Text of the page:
Thermoworks also sells a type-k thermocouple version, which can accept various probes including a waterproof wire probe.  I use this and leave it in the mash tun and HLT for getting a constant read on temperature.

http://thermoworks.com/products/handheld/therma_k.html

Wire probe (model 113-372): http://thermoworks.com/products/probe/tc_wire.html

Ditto - love my MTC with long 372 probe - very versatile!

27
Ingredients / Re: Belma Hops?!?!?
« on: October 07, 2012, 07:16:42 AM »
Now if I can just find a source for Meridian and Mosaic this season...

For Meridian try Ted Hausotter at Hop Heaven in Baker City, OR.

28
How long do you pump O2 in the headspace to estimate that all the air has been pushed out?  I think I'll try this on my next batch, but will pitch the yeast in before shaking to avoid the foam issue.

No exact science here. I just blow a 2-3 s shot of O2 from the O2 regulator into the wort.

But I just thought of something I might try next time:

Use a hose to blow the O2 under the wort surface. This should create foam. Once the foam reaches the carboy neck the the air has been purged out and I'll close the carboy and start shaking. The O2 dissolved in the wort should depend on the head space to wort volume ratio and the wort temp. I'm using 5 gal carboys, so this may not be as practical for 6 gal carboys due to the larger head space and possible over-oxygenation.

Kai

Sounds like a good option - thanks Kai

29
Yeast and Fermentation / Re: New Wort over an active yeast cake
« on: August 22, 2012, 08:52:47 AM »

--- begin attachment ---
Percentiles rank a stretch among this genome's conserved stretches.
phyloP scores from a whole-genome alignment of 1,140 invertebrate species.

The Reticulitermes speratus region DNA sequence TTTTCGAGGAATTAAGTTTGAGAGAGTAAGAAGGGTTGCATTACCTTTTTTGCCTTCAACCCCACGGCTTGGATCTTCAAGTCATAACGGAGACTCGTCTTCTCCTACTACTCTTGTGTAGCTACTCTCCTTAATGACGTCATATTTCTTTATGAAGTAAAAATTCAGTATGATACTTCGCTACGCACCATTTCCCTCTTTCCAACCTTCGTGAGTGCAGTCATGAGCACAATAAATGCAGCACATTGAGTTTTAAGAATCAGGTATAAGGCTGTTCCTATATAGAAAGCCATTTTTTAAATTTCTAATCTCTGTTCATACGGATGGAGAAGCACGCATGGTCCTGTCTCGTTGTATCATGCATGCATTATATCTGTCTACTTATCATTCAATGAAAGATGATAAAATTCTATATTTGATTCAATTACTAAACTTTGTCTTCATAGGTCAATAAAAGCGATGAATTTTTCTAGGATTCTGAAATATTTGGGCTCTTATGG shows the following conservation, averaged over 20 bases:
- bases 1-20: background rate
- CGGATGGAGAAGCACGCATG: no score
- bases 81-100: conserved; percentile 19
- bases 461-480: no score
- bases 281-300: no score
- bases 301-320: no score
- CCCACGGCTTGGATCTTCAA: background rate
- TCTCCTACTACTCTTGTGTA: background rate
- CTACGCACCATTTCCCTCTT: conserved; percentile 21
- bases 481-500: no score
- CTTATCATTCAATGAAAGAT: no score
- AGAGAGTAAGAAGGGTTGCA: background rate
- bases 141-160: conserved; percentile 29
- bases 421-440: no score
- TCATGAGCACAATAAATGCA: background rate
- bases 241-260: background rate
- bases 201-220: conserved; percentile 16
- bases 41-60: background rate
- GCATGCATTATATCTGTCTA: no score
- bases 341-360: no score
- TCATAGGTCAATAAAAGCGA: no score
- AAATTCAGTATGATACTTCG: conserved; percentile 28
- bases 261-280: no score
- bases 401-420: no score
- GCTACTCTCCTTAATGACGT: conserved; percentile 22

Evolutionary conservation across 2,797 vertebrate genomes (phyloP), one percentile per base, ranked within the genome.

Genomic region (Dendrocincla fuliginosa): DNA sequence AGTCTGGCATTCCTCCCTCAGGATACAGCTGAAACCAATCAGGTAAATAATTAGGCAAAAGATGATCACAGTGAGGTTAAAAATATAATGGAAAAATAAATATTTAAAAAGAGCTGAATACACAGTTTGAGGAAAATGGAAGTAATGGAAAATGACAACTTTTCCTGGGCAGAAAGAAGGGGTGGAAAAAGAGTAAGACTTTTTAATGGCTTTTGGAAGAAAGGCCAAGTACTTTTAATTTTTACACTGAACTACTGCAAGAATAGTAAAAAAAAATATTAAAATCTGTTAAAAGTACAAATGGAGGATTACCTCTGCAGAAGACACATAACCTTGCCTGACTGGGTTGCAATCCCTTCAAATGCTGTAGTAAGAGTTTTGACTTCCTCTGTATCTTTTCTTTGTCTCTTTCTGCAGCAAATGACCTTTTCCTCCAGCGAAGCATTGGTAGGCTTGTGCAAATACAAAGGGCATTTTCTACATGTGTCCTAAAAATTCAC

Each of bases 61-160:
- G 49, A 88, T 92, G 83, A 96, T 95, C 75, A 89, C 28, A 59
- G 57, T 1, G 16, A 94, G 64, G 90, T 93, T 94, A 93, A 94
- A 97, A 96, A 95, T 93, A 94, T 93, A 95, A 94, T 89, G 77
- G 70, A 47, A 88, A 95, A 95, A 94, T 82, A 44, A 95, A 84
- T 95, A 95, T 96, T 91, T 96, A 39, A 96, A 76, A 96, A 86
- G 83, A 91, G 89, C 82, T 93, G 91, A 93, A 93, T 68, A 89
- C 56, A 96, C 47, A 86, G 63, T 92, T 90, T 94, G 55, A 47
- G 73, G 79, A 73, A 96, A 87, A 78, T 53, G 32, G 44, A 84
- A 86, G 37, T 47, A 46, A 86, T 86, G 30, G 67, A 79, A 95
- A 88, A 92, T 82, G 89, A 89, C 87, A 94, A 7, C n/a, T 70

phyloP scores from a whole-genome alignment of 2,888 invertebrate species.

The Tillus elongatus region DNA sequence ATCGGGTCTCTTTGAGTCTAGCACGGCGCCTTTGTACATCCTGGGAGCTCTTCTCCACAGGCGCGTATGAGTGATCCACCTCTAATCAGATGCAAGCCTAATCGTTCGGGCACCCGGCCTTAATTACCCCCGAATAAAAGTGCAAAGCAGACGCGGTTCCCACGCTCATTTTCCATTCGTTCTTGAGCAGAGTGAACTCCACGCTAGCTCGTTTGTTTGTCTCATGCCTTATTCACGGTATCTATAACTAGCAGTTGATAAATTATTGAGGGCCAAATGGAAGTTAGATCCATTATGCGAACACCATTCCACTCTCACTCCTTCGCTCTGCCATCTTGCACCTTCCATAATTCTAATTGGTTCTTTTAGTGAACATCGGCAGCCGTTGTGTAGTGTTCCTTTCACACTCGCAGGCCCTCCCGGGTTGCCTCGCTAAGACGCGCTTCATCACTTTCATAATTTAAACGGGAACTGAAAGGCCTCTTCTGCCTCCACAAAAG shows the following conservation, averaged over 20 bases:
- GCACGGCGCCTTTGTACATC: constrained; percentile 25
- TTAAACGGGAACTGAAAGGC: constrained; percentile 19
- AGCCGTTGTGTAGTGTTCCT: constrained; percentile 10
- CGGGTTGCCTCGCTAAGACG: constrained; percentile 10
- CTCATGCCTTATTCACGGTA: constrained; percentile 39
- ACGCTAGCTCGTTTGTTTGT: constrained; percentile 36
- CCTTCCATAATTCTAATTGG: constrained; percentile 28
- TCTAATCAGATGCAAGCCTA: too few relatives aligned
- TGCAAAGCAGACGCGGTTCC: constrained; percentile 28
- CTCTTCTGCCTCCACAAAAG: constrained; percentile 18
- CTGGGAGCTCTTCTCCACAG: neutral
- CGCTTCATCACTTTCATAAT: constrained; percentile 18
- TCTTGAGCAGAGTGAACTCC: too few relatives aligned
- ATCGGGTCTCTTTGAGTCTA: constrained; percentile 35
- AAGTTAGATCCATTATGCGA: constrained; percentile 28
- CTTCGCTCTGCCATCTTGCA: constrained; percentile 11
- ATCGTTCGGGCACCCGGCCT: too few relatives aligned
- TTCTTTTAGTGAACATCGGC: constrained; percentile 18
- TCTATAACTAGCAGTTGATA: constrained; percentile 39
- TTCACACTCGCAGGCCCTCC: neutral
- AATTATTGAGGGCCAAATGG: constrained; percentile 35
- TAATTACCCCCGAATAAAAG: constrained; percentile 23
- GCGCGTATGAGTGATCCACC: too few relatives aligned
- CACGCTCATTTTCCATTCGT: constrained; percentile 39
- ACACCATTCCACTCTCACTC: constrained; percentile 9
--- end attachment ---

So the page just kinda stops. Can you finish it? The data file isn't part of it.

My own experience is that I far prefer the results from using only part of a yeast slurry over using the whole thing in most circumstances.  I split the slurry into 2 or 3 containers when I save it.  The only time I use the whole thing is when I make an extremely high OG beer, say over 1.090.

Denny - I haven't pitched on a cake before, but I plan to use a 1.057 ESB cake for a 1.100 Barleywine soon.  Based on other things I've read, I was thinking of only using half the cake to avoid overpitching and massive blowoff.  So do you think using the whole cake is the best plan?

In this case, yeah, I'd use the whole thing.  One of the few times I do it that way.

ETA:  I could be wrong....;)

OK - thanks, I'll give it a shot!

30
What I found to work well for aeration is to shoot O2 into the headspace of the carboy, close and shake. I can easily get to 8 ppm O2 with this method. Another shot and I can get to 10-12 ppm. I found that more repeatable than the O2 stone. But the problem is that it foams a lot and that foam makes adding yeast suspended in 1-2 l wort difficult.

Kai

How long do you pump O2 in the headspace to estimate that all the air has been pushed out?  I think I'll try this on my next batch, but will pitch the yeast in before shaking to avoid the foam issue.